Scivias represents the 6th studio album to be released by the British artist Bernard Oglesby in 2015 on the Bauer Editions label. It is Perhaps Oglesby’s most challenging and ambitious work to date as it places Hildegard von Bingen’s illustrated works at it centre. These works contains the 26 visions of Hildegard of Bingen, who was the first of the great German mystics, as well as a poet, a prophet, a physician and a political moralist.

The Scivias score in 3 principal movements, which are each subdivided in to 3 further movements, explore the trinity and Oglesby’s obsession with the three fold circular symbol. This Triangulation of father, son and holy ghost are conceptualised as the sun, its rays and a cosmic space in which divine activity unfolds. From the beginning of the Scivias works to its final movement (The death of Hildegard) we are taken on a journey about light, love and the redemption of the self.

An extract of the final movement (The Death of Hildegard) can be heard here:

Ana Blandiana - Leagăn

Received news today that the poet Ana Blandiana has consented to me using her haunting and moving recording of Leagan to form part of the opening stanza for the Roumania piano scores.

Ana Blandiana is one of Romania’s foremost poets, a leading dissident before the fall of Communism, and now her country’s strongest candidate for the Nobel Prize. A prominent opponent of the Ceausescu regime, Blandiana became known for her daring, outspoken poems as well as for her courageous defence of ethical values. Over the years, her works have become the symbol of an ethical consciousness that refuses to be silenced by a totalitarian government.

The 3rd Prayer.

Bernard Oglesby The 3rd Prayer

The final recording in the Roumania series has just been mastered for the release in 2015.

"The Forth and final prayer in the opening stanza of the Roumania series places Oglesby’s devotional position squarely in the realm of Gurdjieff and the Forth Way, which questions people's place and role in the Universe." Catalina Cezar

An extract of the pre-release and short film can be seen here:


Inprov features a series of piano Improvisations to be released in 2015 on the Ontak Studio label.

An extract of the pre-release can be heard here


Drifthammer is to be released on a limited edition DVD with a new prepared score by the artist and composer Bernard Oglesby in 2015 by Ontak Studios, Germany.

Roumania Skylark

The Skylark recording has just been mastered for the forth-coming Roumania Release.
Romanians have always admired the skylark, a small bird often found nesting in cornfields and famous for singing while in flight.

Lark, oh, skylark,
what has come over you?
Singing on the plains,
alone in the cornfield,
without your companion?
It’s come over me
since last year,
when I made my nest
in a furrow made by the plough.
The plough didn’t know,
it tore up my nest,
my chicks were all dead.
So I set out
to fly in the wind,
so I can hit the ground
and die sooner myself.

Bernard Oglesby: Composer/Arranger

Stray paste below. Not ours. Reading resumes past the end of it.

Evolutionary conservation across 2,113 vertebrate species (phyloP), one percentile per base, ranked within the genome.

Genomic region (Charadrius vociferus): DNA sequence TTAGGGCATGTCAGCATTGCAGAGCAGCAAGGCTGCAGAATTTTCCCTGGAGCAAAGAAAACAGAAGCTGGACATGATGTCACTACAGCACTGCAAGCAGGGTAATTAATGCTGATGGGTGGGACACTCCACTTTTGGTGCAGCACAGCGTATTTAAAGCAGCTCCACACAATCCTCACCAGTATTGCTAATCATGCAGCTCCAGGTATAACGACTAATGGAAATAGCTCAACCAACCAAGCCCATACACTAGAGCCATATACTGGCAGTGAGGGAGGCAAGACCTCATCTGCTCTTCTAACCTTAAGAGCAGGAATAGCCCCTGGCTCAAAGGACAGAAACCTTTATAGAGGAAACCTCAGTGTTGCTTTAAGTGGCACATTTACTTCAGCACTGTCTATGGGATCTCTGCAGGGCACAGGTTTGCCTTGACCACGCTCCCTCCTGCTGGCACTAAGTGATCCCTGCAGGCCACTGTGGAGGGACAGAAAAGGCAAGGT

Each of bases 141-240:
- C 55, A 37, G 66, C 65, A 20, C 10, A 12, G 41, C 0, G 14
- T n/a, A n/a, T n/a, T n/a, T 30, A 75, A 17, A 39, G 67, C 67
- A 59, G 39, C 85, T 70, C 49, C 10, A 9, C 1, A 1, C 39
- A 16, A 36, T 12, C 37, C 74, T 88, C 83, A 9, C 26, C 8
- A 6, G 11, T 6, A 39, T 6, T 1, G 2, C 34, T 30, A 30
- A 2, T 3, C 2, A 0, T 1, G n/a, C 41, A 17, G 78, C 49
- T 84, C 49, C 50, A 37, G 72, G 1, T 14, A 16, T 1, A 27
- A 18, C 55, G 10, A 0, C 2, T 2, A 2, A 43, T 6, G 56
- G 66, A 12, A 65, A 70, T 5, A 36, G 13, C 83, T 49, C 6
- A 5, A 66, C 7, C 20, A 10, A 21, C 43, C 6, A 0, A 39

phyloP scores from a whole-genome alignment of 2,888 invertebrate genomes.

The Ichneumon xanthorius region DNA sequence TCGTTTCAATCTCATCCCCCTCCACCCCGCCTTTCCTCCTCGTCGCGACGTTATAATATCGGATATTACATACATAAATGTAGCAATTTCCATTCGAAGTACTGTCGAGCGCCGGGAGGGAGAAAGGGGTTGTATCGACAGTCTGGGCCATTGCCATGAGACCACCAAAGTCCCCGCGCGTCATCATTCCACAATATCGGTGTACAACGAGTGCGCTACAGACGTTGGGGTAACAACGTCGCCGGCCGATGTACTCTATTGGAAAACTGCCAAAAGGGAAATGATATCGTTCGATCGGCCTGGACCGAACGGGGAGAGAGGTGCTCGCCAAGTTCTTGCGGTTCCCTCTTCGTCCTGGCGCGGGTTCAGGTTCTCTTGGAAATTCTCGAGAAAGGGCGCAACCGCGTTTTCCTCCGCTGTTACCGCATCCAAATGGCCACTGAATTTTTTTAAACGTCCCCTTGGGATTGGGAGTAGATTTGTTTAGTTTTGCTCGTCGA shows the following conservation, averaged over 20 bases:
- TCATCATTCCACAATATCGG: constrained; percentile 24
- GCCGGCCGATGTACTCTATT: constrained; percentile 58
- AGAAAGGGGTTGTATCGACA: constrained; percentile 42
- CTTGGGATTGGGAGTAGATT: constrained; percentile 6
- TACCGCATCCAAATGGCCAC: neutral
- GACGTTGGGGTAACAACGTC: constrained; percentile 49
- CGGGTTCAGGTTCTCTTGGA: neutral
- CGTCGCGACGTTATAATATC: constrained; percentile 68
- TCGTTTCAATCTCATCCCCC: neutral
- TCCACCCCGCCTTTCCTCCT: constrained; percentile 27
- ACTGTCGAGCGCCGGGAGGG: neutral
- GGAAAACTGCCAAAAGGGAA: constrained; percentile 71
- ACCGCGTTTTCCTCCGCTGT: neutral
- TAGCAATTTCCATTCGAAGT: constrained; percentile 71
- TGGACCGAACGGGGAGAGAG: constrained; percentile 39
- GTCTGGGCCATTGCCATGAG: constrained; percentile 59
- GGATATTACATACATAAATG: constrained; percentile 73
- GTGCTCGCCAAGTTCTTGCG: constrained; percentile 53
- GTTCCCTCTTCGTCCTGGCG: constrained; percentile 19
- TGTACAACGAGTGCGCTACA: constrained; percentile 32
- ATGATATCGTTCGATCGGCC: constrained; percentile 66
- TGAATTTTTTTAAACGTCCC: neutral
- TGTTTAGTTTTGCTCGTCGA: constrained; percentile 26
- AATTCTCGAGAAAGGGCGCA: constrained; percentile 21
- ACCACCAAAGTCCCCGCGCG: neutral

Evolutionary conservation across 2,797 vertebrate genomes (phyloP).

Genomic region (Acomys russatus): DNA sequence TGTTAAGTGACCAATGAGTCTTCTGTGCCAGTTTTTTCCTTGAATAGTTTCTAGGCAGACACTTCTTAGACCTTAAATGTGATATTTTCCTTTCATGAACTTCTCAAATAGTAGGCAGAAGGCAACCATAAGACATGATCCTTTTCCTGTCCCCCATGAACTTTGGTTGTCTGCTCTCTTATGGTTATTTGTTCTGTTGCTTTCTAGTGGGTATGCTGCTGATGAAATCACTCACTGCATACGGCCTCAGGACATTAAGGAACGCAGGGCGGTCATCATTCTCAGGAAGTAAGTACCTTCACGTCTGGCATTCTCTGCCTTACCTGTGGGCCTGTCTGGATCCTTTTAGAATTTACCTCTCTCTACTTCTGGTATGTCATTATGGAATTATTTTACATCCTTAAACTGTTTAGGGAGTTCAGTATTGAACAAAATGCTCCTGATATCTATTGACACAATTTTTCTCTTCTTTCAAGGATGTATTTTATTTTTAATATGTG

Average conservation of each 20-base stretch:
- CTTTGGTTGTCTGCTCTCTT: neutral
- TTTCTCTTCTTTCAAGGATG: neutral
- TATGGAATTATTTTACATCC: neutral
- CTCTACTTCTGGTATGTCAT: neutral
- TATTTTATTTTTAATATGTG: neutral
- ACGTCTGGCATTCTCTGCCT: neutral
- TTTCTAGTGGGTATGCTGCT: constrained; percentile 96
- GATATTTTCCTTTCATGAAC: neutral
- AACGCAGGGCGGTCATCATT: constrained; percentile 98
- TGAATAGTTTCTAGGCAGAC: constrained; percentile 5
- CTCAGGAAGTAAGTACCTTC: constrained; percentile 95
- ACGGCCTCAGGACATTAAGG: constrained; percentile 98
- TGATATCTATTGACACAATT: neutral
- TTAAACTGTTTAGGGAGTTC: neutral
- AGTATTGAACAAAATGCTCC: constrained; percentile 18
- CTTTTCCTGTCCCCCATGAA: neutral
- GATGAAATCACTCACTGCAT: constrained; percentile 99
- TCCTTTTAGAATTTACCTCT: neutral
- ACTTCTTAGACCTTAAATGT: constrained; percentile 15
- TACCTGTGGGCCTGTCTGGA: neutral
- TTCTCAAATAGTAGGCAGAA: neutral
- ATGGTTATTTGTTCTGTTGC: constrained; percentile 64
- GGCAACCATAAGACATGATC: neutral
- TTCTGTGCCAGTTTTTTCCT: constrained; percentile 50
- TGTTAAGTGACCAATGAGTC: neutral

Cello: Ontak Ayer
Oboe: Marracha Ward
Vocals: Mija Aleksiss
Sound recordings: Janez Hovec, The Black Sea

Recorded in Germany & Romania in 2013/14

An extract of the pre-release can be heard here:

Roumania is to be released in 2015 on the Bauer Editions label.

Roumania marks the 6th studio album to be released by the British artist Bernard Oglesby in 2015 on the Bauer label. The work, 5 years in the making, explores the haunting Ballad for violin and piano by Ciprian Porumbescu and features a series of short works that deconstruct the Romania ballad while remaining true to the Doina folk tradition of melancholy, longing (dor), erotic feelings and love.

An extract of the pre-release can be heard here:

The Scivias Orchestral works is to be released in 2015 on the Bauer Editions label.

The work was originally scored in 2010 and recorded in 2011 in Germany. The work in 3 parts reflects the trinity and places Hildegard of Bingen illustrated works at its centre.

An extract of the pre-release can be heard here:

The Jannah Project 2013 - Jannah Press Release

Jannah marks the 4th studio album composed by the British artist Bernard Oglesby to be released on the Ontak Label. The work in 6 movements explores the concept of original sin and the concupiscence orientation of humankind to desire human physical intimacy. The works represents a profound sea change in Oglesby's production methods as the piece was composed entirely using an iPhone and recorded using a bank of iPads on location in Germany and Romania. The album features the Ontak String Quartet: Mihai Neculai, Ayar Ontak, Adriana Abel, Catalina Cezar, Piano: Anton Heart and Organ: Marracha Ward.

Recorded at the Ayer Ontak Studios. Available :

Torah 2013

Torah marks the debut solo piano works composed by the British artist Bernard Oglesby. The works pay direct homage to Erik Satie's The Gymnopédies which he states remains one of the most haunting and compellingly beautiful works of art he has ever experienced. Like Satie he placed great emphasis on Contamine de Latourr's poem Les Antiques ("The Ancients").

Recorded at the Ayer Ontak Studios. Available :

Mefkure 2012

The Mefkure orchestral work is the second classical release composed by the British Artist Bernard Oglesby. The Mefkure Orchestral work explores the "The Night Sea Journey" as a parallel to a kind of "descensus ad inferos" (Harrowing of Hell). It features Ayer Ontak and Mihai Neculai on violin and cello and Bernard Oglesby on piano and percussion. The work comprises of 5 movements that chart the embarkation on August 5, 1944 of the Turkish motor-schooner Mefkure as it set sail from the Romanian port of Constanta bound for Istanbul and Palestine. It carried over 300 passengers, mostly Jews looking to escape from Romania, Hungary and Poland. Twenty-five miles northeast of Igneada, Turkey, in the Bosporus, the schooner was attacked with gunfire and torpedoes. The survivors were machine-gunned whilst struggling in the water. Only 11 survived.

The work’s focused atmosphere, shape of sound and tactile structure eco the vast diaspora - movement, migration and scattering of people away from an ancestral homeland. Oglesby's preparatory research into Romanian folk songs and traditional instruments sets the tenor and undertone of the score, with some of the instrumentation being specially prepared and detuned to create particular pitch, voicing and register. The work is released on the Ontak Studio label and will be distributed by AWAL Digital Limited in November 2012.

Recorded in Germany. Available :

Departe 2012

Soon to be available as a download from digital Stores world wide, including Itunes. Hard copy Cds available from music stores worldwide and Departe forms part of an extensive body of orchestral and film works based in part on the extraordinary poems of O. Nimigean.

Recorded in Germany. Available :